Okay, once we put aside the social aspect of trade shows, there’s business to be done. And being in this kind of trade show means that for several days of the year, hundreds of creative people are all of a sudden having to be jacks-of-all-trades. We who are used to spending our days sewing, painting, drawing, moulding, and generally working with our hands to create something beautiful, now have to be all things at once: savvy entrenpreneurs, persuasive salespeople, lighting technicians, booth designers, trailer drivers, and economists. Yes, economists.
This spring’s show was slower than last year’s, for many of us. We noticed that attendance seemed down on many days (due to the unusually warm weather, or something else?). While most of us can still make a profit after expenses, some don’t do so well, which is heartbreaking, considering all the long hours and the energy that have to go into these shows. After talking to many of my fellow exhibitors, we’ve determined what we believe to be the main reason behind this year’s lower sales, compared to 2009, when we were supposedly still in a recession.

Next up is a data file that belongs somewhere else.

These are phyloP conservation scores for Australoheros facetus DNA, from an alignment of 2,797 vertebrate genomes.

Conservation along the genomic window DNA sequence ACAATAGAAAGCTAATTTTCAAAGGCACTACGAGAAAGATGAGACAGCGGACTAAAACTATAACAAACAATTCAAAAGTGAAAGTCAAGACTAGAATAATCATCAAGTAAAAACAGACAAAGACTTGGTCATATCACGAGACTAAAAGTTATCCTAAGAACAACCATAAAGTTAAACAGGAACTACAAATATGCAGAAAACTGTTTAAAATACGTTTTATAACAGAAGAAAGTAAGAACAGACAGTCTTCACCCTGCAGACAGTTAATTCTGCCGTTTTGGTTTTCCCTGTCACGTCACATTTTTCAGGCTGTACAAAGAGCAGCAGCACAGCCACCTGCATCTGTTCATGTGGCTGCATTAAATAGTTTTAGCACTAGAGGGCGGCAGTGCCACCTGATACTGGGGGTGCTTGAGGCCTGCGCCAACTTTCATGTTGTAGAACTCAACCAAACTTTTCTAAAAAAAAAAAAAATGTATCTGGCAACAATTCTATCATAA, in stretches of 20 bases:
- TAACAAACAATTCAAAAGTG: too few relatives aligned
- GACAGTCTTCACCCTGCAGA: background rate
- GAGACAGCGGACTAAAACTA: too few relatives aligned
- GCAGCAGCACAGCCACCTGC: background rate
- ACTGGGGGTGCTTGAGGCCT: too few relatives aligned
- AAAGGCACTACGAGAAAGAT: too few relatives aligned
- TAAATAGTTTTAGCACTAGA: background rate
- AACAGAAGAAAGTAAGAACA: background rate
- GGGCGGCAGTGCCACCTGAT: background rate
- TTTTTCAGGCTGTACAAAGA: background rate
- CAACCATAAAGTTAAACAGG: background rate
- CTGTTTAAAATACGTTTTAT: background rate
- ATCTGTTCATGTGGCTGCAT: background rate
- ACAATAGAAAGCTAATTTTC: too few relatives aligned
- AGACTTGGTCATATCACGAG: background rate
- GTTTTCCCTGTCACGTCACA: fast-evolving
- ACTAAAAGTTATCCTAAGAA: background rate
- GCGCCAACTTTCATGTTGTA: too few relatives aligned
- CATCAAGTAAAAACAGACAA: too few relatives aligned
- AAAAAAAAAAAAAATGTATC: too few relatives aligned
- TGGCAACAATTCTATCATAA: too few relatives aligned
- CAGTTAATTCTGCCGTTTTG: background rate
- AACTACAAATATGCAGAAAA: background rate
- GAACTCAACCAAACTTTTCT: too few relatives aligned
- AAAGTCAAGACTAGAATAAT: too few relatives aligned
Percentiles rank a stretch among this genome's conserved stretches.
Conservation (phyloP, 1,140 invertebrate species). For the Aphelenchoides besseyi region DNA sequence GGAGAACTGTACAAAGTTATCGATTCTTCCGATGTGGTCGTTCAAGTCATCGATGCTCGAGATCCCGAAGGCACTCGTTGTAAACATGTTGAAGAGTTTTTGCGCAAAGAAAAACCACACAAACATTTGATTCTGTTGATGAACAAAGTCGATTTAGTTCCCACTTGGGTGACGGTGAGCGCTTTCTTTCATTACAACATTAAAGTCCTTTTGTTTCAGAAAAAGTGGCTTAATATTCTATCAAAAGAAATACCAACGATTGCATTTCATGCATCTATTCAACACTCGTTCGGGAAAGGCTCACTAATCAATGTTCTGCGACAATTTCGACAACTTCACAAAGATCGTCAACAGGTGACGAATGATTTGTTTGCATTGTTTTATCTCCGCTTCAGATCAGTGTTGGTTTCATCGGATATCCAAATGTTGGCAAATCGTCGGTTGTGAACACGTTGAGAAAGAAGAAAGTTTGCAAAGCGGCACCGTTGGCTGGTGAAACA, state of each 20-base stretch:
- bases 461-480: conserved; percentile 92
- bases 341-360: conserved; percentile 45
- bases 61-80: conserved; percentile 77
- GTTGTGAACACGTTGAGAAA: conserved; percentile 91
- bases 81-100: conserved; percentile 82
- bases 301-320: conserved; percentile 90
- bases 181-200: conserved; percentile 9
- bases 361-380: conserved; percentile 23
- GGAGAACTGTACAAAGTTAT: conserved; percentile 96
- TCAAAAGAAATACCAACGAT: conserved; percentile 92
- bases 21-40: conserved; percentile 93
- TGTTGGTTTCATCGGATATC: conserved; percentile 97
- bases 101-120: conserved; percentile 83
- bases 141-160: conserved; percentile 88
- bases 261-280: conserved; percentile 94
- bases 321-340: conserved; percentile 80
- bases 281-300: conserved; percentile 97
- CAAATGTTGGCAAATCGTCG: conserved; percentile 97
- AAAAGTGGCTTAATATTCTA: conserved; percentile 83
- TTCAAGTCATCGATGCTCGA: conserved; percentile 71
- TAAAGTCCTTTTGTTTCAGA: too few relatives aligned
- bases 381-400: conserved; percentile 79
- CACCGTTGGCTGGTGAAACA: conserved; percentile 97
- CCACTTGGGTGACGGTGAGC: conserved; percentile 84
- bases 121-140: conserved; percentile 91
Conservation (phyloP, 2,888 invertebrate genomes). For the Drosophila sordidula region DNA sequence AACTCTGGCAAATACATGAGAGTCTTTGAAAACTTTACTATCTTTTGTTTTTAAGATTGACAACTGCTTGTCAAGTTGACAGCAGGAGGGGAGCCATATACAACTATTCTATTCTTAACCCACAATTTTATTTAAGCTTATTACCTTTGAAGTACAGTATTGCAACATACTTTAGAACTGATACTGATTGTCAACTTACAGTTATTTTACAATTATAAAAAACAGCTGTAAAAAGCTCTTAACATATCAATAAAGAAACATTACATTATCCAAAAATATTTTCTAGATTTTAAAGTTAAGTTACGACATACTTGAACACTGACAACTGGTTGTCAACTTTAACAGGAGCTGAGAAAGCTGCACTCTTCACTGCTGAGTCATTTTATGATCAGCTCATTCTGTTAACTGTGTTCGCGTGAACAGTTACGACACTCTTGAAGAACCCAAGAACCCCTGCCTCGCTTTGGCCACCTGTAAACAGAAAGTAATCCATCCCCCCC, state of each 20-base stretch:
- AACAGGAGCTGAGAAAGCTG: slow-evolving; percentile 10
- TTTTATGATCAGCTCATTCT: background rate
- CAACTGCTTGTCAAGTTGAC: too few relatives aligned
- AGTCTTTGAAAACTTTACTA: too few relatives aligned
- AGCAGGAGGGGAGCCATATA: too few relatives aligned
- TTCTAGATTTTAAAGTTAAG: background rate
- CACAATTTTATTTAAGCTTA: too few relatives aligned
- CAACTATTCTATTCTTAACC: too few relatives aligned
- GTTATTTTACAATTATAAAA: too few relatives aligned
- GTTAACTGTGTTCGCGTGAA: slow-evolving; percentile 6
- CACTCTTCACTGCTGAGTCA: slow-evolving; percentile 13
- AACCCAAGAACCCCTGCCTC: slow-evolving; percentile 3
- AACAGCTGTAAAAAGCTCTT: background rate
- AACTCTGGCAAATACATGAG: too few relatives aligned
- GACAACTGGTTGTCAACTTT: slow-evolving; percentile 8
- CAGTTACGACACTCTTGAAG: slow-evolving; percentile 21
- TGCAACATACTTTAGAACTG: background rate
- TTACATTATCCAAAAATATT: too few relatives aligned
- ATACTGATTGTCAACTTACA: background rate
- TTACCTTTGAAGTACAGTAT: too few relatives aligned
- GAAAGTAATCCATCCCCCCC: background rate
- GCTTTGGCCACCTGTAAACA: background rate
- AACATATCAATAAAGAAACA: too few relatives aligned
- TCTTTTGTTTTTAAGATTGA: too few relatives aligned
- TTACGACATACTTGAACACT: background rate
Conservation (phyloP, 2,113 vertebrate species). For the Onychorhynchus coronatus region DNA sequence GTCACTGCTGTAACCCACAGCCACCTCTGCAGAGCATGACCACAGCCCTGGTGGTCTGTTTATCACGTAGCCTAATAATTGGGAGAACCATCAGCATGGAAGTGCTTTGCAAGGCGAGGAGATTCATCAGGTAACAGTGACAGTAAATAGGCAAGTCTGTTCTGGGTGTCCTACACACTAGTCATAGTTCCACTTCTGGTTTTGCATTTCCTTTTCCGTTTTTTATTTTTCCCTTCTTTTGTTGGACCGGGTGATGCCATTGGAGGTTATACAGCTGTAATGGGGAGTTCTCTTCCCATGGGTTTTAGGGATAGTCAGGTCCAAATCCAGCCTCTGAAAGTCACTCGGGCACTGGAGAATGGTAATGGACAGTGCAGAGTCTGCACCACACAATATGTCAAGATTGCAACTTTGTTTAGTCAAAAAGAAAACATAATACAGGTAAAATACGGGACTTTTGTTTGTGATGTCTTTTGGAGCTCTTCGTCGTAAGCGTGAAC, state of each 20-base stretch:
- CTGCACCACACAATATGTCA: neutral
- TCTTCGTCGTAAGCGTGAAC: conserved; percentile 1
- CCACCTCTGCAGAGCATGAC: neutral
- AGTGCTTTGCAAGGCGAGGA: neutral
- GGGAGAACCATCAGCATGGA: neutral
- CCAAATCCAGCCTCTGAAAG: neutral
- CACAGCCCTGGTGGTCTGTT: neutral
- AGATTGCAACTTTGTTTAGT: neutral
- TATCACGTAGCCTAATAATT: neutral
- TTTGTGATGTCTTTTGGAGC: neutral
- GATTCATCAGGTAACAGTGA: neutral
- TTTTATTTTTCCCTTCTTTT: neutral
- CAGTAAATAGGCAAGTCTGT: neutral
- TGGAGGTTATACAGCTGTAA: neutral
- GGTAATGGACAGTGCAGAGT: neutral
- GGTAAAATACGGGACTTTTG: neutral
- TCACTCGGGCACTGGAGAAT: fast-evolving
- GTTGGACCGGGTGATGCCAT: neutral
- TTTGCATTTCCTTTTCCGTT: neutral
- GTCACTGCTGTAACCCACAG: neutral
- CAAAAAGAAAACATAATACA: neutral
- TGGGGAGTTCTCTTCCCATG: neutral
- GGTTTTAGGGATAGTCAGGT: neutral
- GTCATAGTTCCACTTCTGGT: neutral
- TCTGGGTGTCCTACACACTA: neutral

By late spring of last year, some people were saying to themselves, “Well, the recession is still on, but we’re not doing too badly, not as badly as we thought we would. Maybe we can reward ourselves with a few gifts.” But by spring of this year, with the recession having passed and the economy not necessarily that much brighter, some people may be saying to themselves, “The recession is over, but this is how we ended up? We didn’t squeak through with as much as we had hoped. Maybe now is not the time to reward ourselves.” Good theory? Good enough for a bunch of sewing, drawing, painting, pottery-making non-economists.